Not surprisingly, still I wait. It feels lonely out here sometimes. It has, however, afforded me some quiet time to reflect on the matter. And I have come to a few personal conclusions.
First, I believe as long as this remains an either/or debate, little critical progress will be made. For me, critical progress means a substantial decrease in the number of procedures that are performed each year, and a substantial increase in the number of resources that are available to those people who find themselves in difficult, frightening, and often dangerous circumstances.
In addition, I think that everyone – regardless of their intention or ability to reproduce – should have their voice heard. This is not exclusively a woman’s issue. This is a broad and basic human dilemma and we all need to be involved in an ongoing, respectful, and open-minded dialogue. A far-fetched notion you may say, but in recent years I have grown to be a big believer in the heretofore improbable.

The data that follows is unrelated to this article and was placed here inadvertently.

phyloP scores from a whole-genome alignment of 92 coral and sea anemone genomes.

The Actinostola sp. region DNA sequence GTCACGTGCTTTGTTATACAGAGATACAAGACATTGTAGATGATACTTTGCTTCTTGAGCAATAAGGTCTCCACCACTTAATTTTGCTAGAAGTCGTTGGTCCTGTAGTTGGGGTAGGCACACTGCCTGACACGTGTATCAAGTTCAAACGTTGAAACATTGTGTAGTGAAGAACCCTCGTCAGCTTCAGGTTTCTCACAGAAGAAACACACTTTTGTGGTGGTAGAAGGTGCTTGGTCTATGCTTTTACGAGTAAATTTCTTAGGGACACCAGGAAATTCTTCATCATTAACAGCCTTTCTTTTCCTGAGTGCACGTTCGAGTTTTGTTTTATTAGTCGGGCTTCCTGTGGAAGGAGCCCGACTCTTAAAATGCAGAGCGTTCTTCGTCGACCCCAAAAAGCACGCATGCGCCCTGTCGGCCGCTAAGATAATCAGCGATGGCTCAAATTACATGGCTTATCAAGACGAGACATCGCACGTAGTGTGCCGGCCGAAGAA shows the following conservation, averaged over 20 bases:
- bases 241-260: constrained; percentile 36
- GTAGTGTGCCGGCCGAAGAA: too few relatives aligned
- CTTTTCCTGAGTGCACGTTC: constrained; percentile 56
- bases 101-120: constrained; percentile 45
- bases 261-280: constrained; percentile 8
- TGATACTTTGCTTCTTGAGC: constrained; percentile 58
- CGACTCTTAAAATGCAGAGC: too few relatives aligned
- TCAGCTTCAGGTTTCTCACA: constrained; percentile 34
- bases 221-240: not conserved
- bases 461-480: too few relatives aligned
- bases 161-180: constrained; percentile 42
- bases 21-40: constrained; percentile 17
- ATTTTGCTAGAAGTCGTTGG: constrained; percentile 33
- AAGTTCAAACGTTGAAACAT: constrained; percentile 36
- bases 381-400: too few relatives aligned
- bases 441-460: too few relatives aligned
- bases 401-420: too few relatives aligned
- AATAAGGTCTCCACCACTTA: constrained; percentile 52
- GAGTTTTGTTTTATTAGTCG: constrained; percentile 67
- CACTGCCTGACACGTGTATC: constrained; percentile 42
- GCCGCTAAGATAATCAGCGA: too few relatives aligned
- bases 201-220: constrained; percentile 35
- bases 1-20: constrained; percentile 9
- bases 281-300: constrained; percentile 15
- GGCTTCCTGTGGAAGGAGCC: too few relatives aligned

You see, it took a long time for me to wholly wrap my head around the idea that my planted seed was beginning to grow. Because of my HIV, I had for many years believed that my ability to biologically father a child was contaminated far beyond reclamation. On the day of our eight-week prenatal checkup, however, I saw the black and white evidence of something miraculous. Fatherhood for me was suddenly more than just possible. The sound of our child’s beating heart made the whole parental scenario seem downright inevitable. Looking at that monitor, I knew that we were only a very short way into the process, and that any number of things could go wrong along the way – but there it was. It was tiny, yes, but according to the technician it was thriving. And more than anything else in the world, I wanted it to be OK. And – in my way – I prayed. Yes, sometimes I still do that.